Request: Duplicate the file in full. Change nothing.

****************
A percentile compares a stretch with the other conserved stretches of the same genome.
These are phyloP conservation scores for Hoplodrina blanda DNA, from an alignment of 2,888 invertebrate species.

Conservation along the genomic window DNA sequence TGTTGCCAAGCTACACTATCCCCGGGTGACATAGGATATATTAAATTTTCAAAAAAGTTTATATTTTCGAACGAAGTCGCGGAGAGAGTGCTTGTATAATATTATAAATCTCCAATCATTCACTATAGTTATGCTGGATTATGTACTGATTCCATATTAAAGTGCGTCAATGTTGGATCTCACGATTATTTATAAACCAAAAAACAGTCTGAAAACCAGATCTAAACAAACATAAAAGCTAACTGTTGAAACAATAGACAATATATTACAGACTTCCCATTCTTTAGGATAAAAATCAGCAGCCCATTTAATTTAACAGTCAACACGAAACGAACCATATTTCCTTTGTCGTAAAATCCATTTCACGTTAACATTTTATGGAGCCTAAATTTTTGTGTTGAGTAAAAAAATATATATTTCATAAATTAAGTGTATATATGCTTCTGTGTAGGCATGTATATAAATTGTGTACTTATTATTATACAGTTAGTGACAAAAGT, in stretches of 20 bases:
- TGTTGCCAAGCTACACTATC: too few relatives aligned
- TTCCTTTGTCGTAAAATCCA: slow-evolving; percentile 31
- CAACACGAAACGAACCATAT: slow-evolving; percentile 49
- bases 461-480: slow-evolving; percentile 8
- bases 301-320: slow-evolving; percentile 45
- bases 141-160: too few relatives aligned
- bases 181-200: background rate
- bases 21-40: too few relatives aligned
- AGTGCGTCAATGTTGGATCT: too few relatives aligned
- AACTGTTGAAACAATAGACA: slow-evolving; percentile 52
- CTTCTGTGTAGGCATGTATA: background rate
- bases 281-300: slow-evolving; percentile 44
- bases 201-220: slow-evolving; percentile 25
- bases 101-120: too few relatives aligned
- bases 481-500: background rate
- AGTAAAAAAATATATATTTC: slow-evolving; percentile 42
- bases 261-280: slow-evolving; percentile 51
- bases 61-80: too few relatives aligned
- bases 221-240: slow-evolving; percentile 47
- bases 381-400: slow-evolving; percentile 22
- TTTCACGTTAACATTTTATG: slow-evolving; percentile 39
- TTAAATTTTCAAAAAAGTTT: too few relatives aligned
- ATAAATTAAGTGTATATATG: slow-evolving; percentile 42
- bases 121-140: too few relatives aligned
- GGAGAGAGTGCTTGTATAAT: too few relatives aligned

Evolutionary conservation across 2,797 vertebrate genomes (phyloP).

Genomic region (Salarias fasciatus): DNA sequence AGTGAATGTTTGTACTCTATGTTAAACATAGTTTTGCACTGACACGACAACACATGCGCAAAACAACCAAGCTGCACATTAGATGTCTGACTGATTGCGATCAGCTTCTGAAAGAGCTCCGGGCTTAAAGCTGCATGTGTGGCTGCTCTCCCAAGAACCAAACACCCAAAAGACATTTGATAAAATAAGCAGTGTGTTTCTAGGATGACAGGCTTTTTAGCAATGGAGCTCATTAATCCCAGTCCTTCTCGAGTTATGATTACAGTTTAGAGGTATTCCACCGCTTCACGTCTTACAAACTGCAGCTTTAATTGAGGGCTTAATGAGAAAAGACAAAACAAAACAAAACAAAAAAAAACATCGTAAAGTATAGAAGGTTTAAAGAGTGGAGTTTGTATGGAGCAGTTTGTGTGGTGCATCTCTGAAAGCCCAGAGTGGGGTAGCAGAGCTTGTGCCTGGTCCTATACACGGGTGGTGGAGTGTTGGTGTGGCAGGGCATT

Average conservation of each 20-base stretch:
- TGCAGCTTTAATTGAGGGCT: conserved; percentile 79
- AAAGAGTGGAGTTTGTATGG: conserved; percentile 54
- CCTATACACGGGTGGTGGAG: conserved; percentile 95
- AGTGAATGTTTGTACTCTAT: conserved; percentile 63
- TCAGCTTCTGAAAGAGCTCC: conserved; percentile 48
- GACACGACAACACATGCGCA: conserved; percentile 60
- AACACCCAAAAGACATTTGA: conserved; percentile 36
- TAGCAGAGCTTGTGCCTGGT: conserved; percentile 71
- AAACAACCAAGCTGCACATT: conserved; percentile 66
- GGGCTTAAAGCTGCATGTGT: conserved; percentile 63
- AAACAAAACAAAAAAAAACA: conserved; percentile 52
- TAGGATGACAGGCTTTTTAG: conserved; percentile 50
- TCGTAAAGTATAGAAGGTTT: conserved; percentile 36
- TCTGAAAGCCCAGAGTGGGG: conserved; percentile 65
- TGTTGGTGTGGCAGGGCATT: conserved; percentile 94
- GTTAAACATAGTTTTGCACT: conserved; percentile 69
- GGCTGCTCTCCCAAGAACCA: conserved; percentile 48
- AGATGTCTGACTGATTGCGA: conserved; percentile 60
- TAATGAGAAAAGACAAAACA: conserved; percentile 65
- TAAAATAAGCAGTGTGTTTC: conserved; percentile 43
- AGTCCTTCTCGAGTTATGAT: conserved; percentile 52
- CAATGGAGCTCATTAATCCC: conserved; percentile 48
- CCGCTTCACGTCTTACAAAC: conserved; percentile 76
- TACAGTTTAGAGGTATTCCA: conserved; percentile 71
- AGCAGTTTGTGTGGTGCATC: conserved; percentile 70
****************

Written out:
A percentile compares a stretch with the other conserved stretches of the same genome.
These are phyloP conservation scores for Hoplodrina blanda DNA, from an alignment of 2,888 invertebrate species.

Conservation along the genomic window DNA sequence TGTTGCCAAGCTACACTATCCCCGGGTGACATAGGATATATTAAATTTTCAAAAAAGTTTATATTTTCGAACGAAGTCGCGGAGAGAGTGCTTGTATAATATTATAAATCTCCAATCATTCACTATAGTTATGCTGGATTATGTACTGATTCCATATTAAAGTGCGTCAATGTTGGATCTCACGATTATTTATAAACCAAAAAACAGTCTGAAAACCAGATCTAAACAAACATAAAAGCTAACTGTTGAAACAATAGACAATATATTACAGACTTCCCATTCTTTAGGATAAAAATCAGCAGCCCATTTAATTTAACAGTCAACACGAAACGAACCATATTTCCTTTGTCGTAAAATCCATTTCACGTTAACATTTTATGGAGCCTAAATTTTTGTGTTGAGTAAAAAAATATATATTTCATAAATTAAGTGTATATATGCTTCTGTGTAGGCATGTATATAAATTGTGTACTTATTATTATACAGTTAGTGACAAAAGT, in stretches of 20 bases:
- TGTTGCCAAGCTACACTATC: too few relatives aligned
- TTCCTTTGTCGTAAAATCCA: slow-evolving; percentile 31
- CAACACGAAACGAACCATAT: slow-evolving; percentile 49
- bases 461-480: slow-evolving; percentile 8
- bases 301-320: slow-evolving; percentile 45
- bases 141-160: too few relatives aligned
- bases 181-200: background rate
- bases 21-40: too few relatives aligned
- AGTGCGTCAATGTTGGATCT: too few relatives aligned
- AACTGTTGAAACAATAGACA: slow-evolving; percentile 52
- CTTCTGTGTAGGCATGTATA: background rate
- bases 281-300: slow-evolving; percentile 44
- bases 201-220: slow-evolving; percentile 25
- bases 101-120: too few relatives aligned
- bases 481-500: background rate
- AGTAAAAAAATATATATTTC: slow-evolving; percentile 42
- bases 261-280: slow-evolving; percentile 51
- bases 61-80: too few relatives aligned
- bases 221-240: slow-evolving; percentile 47
- bases 381-400: slow-evolving; percentile 22
- TTTCACGTTAACATTTTATG: slow-evolving; percentile 39
- TTAAATTTTCAAAAAAGTTT: too few relatives aligned
- ATAAATTAAGTGTATATATG: slow-evolving; percentile 42
- bases 121-140: too few relatives aligned
- GGAGAGAGTGCTTGTATAAT: too few relatives aligned

Evolutionary conservation across 2,797 vertebrate genomes (phyloP).

Genomic region (Salarias fasciatus): DNA sequence AGTGAATGTTTGTACTCTATGTTAAACATAGTTTTGCACTGACACGACAACACATGCGCAAAACAACCAAGCTGCACATTAGATGTCTGACTGATTGCGATCAGCTTCTGAAAGAGCTCCGGGCTTAAAGCTGCATGTGTGGCTGCTCTCCCAAGAACCAAACACCCAAAAGACATTTGATAAAATAAGCAGTGTGTTTCTAGGATGACAGGCTTTTTAGCAATGGAGCTCATTAATCCCAGTCCTTCTCGAGTTATGATTACAGTTTAGAGGTATTCCACCGCTTCACGTCTTACAAACTGCAGCTTTAATTGAGGGCTTAATGAGAAAAGACAAAACAAAACAAAACAAAAAAAAACATCGTAAAGTATAGAAGGTTTAAAGAGTGGAGTTTGTATGGAGCAGTTTGTGTGGTGCATCTCTGAAAGCCCAGAGTGGGGTAGCAGAGCTTGTGCCTGGTCCTATACACGGGTGGTGGAGTGTTGGTGTGGCAGGGCATT

Average conservation of each 20-base stretch:
- TGCAGCTTTAATTGAGGGCT: conserved; percentile 79
- AAAGAGTGGAGTTTGTATGG: conserved; percentile 54
- CCTATACACGGGTGGTGGAG: conserved; percentile 95
- AGTGAATGTTTGTACTCTAT: conserved; percentile 63
- TCAGCTTCTGAAAGAGCTCC: conserved; percentile 48
- GACACGACAACACATGCGCA: conserved; percentile 60
- AACACCCAAAAGACATTTGA: conserved; percentile 36
- TAGCAGAGCTTGTGCCTGGT: conserved; percentile 71
- AAACAACCAAGCTGCACATT: conserved; percentile 66
- GGGCTTAAAGCTGCATGTGT: conserved; percentile 63
- AAACAAAACAAAAAAAAACA: conserved; percentile 52
- TAGGATGACAGGCTTTTTAG: conserved; percentile 50
- TCGTAAAGTATAGAAGGTTT: conserved; percentile 36
- TCTGAAAGCCCAGAGTGGGG: conserved; percentile 65
- TGTTGGTGTGGCAGGGCATT: conserved; percentile 94
- GTTAAACATAGTTTTGCACT: conserved; percentile 69
- GGCTGCTCTCCCAAGAACCA: conserved; percentile 48
- AGATGTCTGACTGATTGCGA: conserved; percentile 60
- TAATGAGAAAAGACAAAACA: conserved; percentile 65
- TAAAATAAGCAGTGTGTTTC: conserved; percentile 43
- AGTCCTTCTCGAGTTATGAT: conserved; percentile 52
- CAATGGAGCTCATTAATCCC: conserved; percentile 48
- CCGCTTCACGTCTTACAAAC: conserved; percentile 76
- TACAGTTTAGAGGTATTCCA: conserved; percentile 71
- AGCAGTTTGTGTGGTGCATC: conserved; percentile 70